1fn main() { 2 // Create a mutable instance of Book 3 let mut book2 = Book { 4 title: String::from("Rust for Beginners"), 5 author: String::from("John Doe"), 6 pages: 300, 7 }; 8 9 // Modify the author field 10 book2.author = String::from("Cosmo"); 11 println!("Book 2 Author: {}", book2.author); // Prints: Book 2 Author: Cosmo 12}

In this example:

  • We use the mut keyword to make book2 mutable.
  • We change the value of the author field and print the updated value.
Ownership of Struct Instances

Each piece of data in Rust has a variable that is its owner.

  • The variable assigned to the struct owns the entire struct.
  • Each field in the struct does not "own" its data; instead, the struct instance as a whole owns all of its fields.

When you assign the value of one variable to another, the first variable will no longer hold that value if its type does not implement the Copy trait.

  • Structs do not implement the Copy trait, even if all of their fields are Copy.
  • If a field in the struct holds data that implements the Copy trait, assigning a variable to the value of that field will copy that field's data instead of transferring ownership.
  • If a field holds non-Copy data, assigning a variable to the value in that field transfers ownership of that field's data.
  • Once ownership of a struct is transferred, it is no longer valid to use the original variable, even though other fields are technically still valid within the new owner.
Rust
1struct Book { 2 title: String, 3 author: String, 4 pages: u32, 5} 6 7fn main() { 8 let book1 = Book { 9 title: String::from("Rust Programming"), 10 author: String::from("John Doe"), 11 pages: 250, 12 }; 13 14 let book2 = book1; // Transfer ownership of Book struct to book2 15 16 // println!("Title: {}", book1.title); // Causes an error because book1 no longer owns the data 17 18 let book_author = book2.author; // Transfer ownership of the "author" field ("John Doe") from book2 to book_author 19 20 // println!("Book author: {}", book2.author); // Causes error, book2 no longer owns the author field 21 22 let num_pages = book2.pages; // book2 still owns the pages field because pages is u32 (copy type) 23 println!("Number of pages: {}", book2.pages); // Prints: Number of pages: 250 24 25 26 let book_title = &book2.title; // Borrow the "title" field from book2 without transferring ownership. 27 28 println!("Book title: {}", book2.title); // Prints: Book title: Rust Programming 29 30 // let book3 = book2; // Causes error because book2 no longer owns the "author" field 31}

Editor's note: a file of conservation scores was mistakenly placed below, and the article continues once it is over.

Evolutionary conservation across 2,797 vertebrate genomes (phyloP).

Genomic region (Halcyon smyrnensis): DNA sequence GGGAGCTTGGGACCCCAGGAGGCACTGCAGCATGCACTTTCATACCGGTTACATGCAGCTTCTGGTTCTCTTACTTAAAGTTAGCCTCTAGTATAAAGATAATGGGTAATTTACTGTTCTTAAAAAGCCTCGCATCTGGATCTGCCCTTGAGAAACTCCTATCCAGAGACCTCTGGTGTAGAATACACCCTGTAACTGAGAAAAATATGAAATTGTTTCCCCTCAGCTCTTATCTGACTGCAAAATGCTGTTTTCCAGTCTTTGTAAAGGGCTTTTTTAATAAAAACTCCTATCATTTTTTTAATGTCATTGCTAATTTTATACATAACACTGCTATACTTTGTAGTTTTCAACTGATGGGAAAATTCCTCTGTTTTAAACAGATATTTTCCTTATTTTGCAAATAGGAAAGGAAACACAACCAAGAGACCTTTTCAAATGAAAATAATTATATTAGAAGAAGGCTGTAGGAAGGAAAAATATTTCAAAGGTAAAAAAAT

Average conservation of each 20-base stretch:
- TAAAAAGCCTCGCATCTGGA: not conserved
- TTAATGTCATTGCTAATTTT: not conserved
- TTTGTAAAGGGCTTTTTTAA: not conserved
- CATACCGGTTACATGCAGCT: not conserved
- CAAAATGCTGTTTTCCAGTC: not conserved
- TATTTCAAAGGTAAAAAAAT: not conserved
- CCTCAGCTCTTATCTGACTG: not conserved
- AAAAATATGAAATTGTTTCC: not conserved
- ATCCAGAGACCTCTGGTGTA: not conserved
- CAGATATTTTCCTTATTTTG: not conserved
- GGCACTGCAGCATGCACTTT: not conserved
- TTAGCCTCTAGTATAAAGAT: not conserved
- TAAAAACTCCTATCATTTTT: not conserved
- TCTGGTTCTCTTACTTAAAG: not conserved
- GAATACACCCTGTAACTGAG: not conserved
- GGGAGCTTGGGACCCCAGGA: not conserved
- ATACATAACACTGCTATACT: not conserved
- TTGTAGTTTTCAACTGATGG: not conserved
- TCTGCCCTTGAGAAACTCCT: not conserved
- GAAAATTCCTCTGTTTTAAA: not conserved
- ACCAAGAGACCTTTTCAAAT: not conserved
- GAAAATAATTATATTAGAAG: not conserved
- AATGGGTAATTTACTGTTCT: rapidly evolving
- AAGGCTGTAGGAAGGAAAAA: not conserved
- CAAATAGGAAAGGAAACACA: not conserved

Let's break this code down:

  • When book1 is assigned to book2, ownership of the Book struct is moved to book2. Therefore, book1 can no longer be used.
  • Attempting to access book1.title after this point results in a compile-time error because book1 no longer owns the data.
  • The author field of book2 is moved to book_author. As a result, book2 can no longer access its author field and will cause an error.
  • The pages field of book2 is a u32, a type that implements the Copy trait. Therefore, num_pages gets a copy of the pages field, and book2 still retains its pages.
  • Borrowing the title field of book2 with &book2.title allows access without transferring ownership.
  • Attempting to reassign book2 to book3 would cause a compile-time error because book2 would no longer own one of its fields (author).
Strings as Field Types

In the course, we will only use the String data type to represent textual data in structs. Using string literals or string slices is allowed, but requires the use of lifetimes, a topic beyond the scope of this course.

Summary and Next Steps

Excellent work! You've now learned how to define structs in Rust, create instances, access their fields, and modify them when necessary. Structs are vital for organizing related data, making your programs more maintainable and clear.

Up next, you'll get to practice creating and manipulating structs on your own. Get ready to apply what you've learned and see the power of structs in action. Happy coding!

Enjoy this lesson? Now it's time to practice with Cosmo!

Practice is how you turn knowledge into actual skills.